Poll

If a doctor refuses to bill insurance for patients who have coverage and he is participating in their plan, Is the biller in any way responsible for such practices?

If insurance is billed and denied, is the full amount billed to the patient?
0 (0%)
Should and insured patient be paying cash fees?
0 (0%)

Total Members Voted: 0

Voting closed: July 30, 2012, 06:00:10 AM

Author Topic: Cash Billing of insured patients  (Read 2151 times)

irmawalker

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Cash Billing of insured patients
« on: July 25, 2012, 06:00:10 AM »
I have been doing billing for a chiropractor for just over a year.  I had no experience in this field but have learned a lot.  The doctor will bill a patient cash if he decided that the coverage may not pay or is the patients copay is the sames as his cash price.  He is under contract with major insurance companies and I have repeatedly told him he must bill the insurance.  Am I right?  Could I be held responsible to the insurance company for not complying with the contract?  Should I report this pracrice to the insurance company?  If the provider rep is aware of this, shouldn't she report this or request an audit?

PMRNC

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Re: Cash Billing of insured patients
« Reply #1 on: July 25, 2012, 09:32:24 AM »
Quote
I have been doing billing for a chiropractor for just over a year.  I had no experience in this field but have learned a lot.  The doctor will bill a patient cash if he decided that the coverage may not pay or is the patients copay is the sames as his cash price.  He is under contract with major insurance companies and I have repeatedly told him he must bill the insurance.  Am I right?  Could I be held responsible to the insurance company for not complying with the contract?  Should I report this practice to the insurance company?  If the provider rep is aware of this, shouldn't she report this or request an audit?

I don't want to be harsh, but yes.. the MINUTE you KNEW what he was doing you were libel. What you do depends on the following information

Are you an independent contractor or billing company?
Are you an in house "employee"?
If you are an independent contractor or billing company, hopefully you have a compliance plan that would address your next steps on how to handle this particular situation. If you are employee, then hopefully the practice has a policies and procedures plan along with compliance plan that again, would address this situation. What he is doing is wrong, there's no question there. UNLESS he has a financial hardship documented he is committing fraud.    If you are an employee I would let the provider know that you will not be doing those billings for him because you can be held responsible. There are a TON of case precedences on file where the Office Manager and / or biller were held independently responsible and libel for fraud/abuse.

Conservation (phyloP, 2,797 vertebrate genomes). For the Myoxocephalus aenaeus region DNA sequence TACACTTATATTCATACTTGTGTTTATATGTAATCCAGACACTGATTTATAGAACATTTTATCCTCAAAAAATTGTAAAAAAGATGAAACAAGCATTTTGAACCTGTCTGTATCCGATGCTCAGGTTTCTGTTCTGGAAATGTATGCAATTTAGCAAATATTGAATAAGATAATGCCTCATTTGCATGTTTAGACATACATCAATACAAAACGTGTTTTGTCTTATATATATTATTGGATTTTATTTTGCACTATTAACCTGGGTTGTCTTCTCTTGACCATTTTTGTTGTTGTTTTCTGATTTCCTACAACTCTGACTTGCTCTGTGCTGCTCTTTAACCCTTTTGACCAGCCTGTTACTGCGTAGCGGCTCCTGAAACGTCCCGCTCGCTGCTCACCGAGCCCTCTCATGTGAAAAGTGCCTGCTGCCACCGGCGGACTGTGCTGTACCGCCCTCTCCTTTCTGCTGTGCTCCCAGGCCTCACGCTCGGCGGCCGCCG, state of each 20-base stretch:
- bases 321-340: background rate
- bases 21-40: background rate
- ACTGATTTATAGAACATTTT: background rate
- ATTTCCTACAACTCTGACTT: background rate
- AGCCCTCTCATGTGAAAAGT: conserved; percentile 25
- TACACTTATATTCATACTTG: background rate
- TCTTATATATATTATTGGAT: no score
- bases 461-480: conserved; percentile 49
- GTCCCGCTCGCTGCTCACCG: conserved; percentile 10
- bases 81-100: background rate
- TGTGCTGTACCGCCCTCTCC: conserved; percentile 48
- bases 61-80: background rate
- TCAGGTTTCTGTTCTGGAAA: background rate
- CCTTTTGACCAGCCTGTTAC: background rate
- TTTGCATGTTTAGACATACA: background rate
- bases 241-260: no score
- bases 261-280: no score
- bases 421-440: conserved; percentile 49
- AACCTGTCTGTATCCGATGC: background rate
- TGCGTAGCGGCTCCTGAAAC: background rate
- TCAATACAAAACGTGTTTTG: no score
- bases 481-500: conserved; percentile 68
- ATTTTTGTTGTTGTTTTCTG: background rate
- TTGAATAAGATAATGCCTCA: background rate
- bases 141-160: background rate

If you are a billing company, then you should again inform the provider that you will not be further participating in these billing. Your contract should have a clause for terminating a client in cases where fraud is suspected or known, regardless you want to make that your first step.  I'm not necessarily thinking you would report this anywhere because you knew it was wrong but continued to participate so that cause of action wouldn't get you a good result, I would think terminating him (via certified mail/return receipt) would take care of the issue for yourself. Again, if you were operating as a billing company or independent contractor make sure you hold on to all of your source documents in case there is an audit, just because you make him go away doesn't mean the problem will go away and you never know if it will come back and bite you. Document everything, every conversation, keep all emails, letters, contract, etc. to cover yourself as much as possible.

It all boils down to whether you are independent biller/company or employee.   


This is a small example of why billing companies HAVE to have compliance plans and practices must also have compliance plans along with Policies and Procedures, that would be the first place you would go to find the answer to this and many other questions :)
Linda Walker
Practice Managers Resource & Networking Community
One Stop Resources, Education and Networking for Medical Billers
www.billerswebsite.com

DMK

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Re: Cash Billing of insured patients
« Reply #2 on: July 25, 2012, 10:36:50 AM »
Although I understand the DESIRE to make it easier for the patient financially, the doctor doesn't get to make those choices once he's agreed to contract with an insurance company.  He/She is OBLIGATED to fulfill his part of the contract by collecting co-pays, deductibles, and patient portions AND the patient is obligated to fulfill their part of their contract with their insurance company.  You don't get to pick and choose!

As a side note, you as a biller can really help the doctor by protecting him/her from anything that smacks of insurance fraud.  They should have policies in place that cover ALL the patients.  Just because one patient has less than stellar insurance they shouldn't be given a different "deal" than someone who has great insurance.

In our office Blue Cross is the worst payer, Blue Shield is the best payer.  Why should the Blue Cross patient get a better deal than the Blue Shield patient?  They get the same service. It's not the doctor's fault that they have a particular insurance benefit.   The doctor can also defer the "money" discussions to the office manager and let them be the "bad guy".  They can then stand on the law and the contractual agreements made with the insurance companies and really make a strong point the the doctor doesn't set these contracts, the insurance company does.